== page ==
Films that center around money and finance can sometimes be boring and slow paced — usually there isn’t much action to show. But some films involving finance can be exciting in the hands of a gifted filmmaker who finds compelling subjects to interview. Check out these documentaries involving finance. Continue reading “On The Money: Docs Involving Finance”
If you primarily have lived in Missouri cities, you might not be that familiar with your rural neighbors. While not all people in rural areas are the same, the documentaries below might help introduce you to a few of the folks you might encounter in the country. Check out these documentaries that take a look at residents in rural Missouri:
“Stray Dog” (2014)
The film follows Ron “Stray Dog” Hall as he caravans on his Harley with fellow vets to pay tribute to their fallen brothers at the Vietnam Memorial. Meanwhile, back home in southern Missouri where he owns and operates an RV Park populated by a community on the margins, he forges a new life of domesticity with his Mexican wife Alicia. Continue reading “Country Life: Docs Featuring Rural Missouri”
Some artists use their work as a springboard for playing tricks on their audience. These artists might have varying motivations, but their shenanigans can offer insight into the nature of art and the human condition itself. Check out these docs about artist trickers:
“Art and Craft” (2014)
It follows the story of Mark Landis, one of the most prolific art forgers in U.S. history. His impressive body of work spans thirty years, covering a wide range of painting styles and periods. Posing as a philanthropic donor, Landis has given away hundreds of works over the years to a staggering list of institutions across the United States. Continue reading “Tricks Of The Trade: Docs about Artist Tricksters”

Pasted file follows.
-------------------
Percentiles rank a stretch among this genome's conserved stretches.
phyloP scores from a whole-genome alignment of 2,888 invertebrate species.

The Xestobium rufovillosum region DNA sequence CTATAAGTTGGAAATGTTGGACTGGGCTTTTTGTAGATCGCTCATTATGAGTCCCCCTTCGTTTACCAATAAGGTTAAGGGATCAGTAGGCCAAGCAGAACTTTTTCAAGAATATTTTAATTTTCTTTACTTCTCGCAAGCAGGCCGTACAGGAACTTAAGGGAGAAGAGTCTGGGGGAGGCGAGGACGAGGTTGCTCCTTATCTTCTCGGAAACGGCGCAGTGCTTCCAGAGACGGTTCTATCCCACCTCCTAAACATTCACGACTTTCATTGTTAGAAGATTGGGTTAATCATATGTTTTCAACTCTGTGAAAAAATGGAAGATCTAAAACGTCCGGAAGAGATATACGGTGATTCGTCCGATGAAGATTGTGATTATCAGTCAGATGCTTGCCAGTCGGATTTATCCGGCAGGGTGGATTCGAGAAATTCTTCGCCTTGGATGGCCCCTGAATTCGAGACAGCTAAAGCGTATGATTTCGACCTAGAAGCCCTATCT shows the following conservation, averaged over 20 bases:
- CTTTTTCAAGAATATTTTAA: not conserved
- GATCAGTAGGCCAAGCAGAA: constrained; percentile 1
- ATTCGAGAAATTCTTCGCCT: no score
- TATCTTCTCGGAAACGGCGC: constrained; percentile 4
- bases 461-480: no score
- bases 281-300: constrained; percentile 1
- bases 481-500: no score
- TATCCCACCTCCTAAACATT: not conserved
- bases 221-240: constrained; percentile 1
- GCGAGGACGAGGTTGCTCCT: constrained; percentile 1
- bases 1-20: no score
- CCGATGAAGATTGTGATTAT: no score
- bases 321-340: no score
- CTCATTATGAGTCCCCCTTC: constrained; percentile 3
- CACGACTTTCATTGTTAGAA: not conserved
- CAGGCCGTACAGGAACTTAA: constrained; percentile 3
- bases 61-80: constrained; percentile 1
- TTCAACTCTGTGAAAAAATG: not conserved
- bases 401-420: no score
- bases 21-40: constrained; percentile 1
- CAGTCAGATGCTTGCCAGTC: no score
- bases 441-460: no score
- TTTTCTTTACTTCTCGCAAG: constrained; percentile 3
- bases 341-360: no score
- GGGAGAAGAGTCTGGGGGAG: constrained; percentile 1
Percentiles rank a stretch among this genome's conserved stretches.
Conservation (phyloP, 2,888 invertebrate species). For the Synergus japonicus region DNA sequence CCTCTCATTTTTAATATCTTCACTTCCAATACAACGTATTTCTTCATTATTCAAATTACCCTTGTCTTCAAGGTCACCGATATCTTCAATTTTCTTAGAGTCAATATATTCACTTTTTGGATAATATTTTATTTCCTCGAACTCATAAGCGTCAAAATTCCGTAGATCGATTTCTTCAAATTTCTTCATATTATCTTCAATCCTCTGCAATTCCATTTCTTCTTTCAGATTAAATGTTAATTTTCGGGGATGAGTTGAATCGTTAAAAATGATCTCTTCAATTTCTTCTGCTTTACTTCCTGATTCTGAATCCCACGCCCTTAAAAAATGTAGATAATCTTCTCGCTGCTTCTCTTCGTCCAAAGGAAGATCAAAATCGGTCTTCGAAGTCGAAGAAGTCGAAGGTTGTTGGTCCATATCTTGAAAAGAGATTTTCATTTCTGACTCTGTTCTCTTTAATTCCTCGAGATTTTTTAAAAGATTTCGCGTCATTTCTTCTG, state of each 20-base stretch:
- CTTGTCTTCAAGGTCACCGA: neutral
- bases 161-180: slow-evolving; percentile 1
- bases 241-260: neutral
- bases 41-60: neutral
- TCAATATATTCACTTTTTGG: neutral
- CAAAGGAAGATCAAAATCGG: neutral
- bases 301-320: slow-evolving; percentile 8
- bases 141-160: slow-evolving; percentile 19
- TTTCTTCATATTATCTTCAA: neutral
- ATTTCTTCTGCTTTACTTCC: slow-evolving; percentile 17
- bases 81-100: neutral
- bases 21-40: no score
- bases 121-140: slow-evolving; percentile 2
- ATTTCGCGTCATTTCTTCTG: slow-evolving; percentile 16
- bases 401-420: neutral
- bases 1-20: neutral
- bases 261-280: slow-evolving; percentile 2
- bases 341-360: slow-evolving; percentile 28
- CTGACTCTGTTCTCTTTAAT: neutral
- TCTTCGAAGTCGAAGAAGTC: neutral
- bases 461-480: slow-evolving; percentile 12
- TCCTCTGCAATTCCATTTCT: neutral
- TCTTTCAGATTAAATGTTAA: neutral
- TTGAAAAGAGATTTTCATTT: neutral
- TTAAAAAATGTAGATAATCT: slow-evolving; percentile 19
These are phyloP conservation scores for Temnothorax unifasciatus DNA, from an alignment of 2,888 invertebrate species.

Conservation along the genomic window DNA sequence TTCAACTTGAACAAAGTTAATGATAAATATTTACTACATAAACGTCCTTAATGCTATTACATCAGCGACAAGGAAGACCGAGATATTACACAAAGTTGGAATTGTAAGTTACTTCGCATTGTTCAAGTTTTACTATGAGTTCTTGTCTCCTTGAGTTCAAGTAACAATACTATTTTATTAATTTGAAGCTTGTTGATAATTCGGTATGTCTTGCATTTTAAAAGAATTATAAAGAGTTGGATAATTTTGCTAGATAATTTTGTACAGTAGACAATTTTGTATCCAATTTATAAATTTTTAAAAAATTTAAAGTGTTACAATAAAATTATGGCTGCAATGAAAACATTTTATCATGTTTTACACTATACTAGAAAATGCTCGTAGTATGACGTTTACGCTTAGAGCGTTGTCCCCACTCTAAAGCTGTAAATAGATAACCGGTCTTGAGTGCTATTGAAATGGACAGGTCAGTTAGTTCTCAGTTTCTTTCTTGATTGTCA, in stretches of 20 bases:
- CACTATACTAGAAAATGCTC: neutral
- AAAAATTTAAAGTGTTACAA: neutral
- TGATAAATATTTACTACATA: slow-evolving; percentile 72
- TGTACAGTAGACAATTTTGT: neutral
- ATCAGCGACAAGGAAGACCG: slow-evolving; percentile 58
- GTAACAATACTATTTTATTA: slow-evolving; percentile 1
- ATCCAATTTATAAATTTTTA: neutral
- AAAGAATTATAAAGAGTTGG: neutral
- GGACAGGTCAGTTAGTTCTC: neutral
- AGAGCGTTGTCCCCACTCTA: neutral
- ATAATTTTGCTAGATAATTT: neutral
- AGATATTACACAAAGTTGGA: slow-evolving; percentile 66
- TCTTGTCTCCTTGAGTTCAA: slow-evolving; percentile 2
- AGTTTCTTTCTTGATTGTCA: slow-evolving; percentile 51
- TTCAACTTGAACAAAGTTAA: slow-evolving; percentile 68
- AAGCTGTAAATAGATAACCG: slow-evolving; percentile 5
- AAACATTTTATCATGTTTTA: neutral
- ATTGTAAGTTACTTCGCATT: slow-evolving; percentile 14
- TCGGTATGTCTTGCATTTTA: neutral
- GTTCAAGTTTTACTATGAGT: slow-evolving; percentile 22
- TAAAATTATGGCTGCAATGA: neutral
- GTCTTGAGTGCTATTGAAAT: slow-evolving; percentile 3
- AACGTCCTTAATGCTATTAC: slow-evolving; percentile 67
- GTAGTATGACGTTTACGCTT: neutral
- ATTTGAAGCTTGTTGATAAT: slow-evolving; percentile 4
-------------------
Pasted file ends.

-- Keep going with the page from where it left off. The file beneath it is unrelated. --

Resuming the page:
Filming at night has always been problematic for directors since cameras capture scenes best in the daytime with ample light. In spite of this some directors have excelled at filming night settings, using various techniques and equipment to overcome the limitations of darkness. Check out these docs that were primarily filmed at night:
In this lyrical portrait, three adolescent brothers take us on a lively journey through one immersive night in New Orleans, encountering a vibrant kaleidoscope of dancers, musicians, hustlers, and revelers. The filmmakers fully immerse us into the New Orleans night, introducing us to the people who make the city their home. Continue reading “Shot in the Dark: Docs That Were Filmed at Night”
Here’s a list of previous documentaries available at DBRL from the directors who are presenting films at this year’s True/False Film Fest: Continue reading “Previous Docs From True/False 2019 Directors”
Growing up can be challenging, and it can be tougher if you have to deal with autism. Seeing how others on the spectrum deal with triumphs and tribulations can help build confidence for both kids and their families. Check out these docs featuring kids with autism.
“The Horse Boy” (2010)
When 2-year-old Rowan was diagnosed with autism, Rupert Isaacson and his wife Kristin sought the best possible medical care, but traditional therapies had little effect. They discovered that Rowan has a profound affinity for animals, particularly horses, and the family set off on a quest that would change their lives forever. Continue reading “Growing Up on the Spectrum: Docs Featuring Kids With Autism”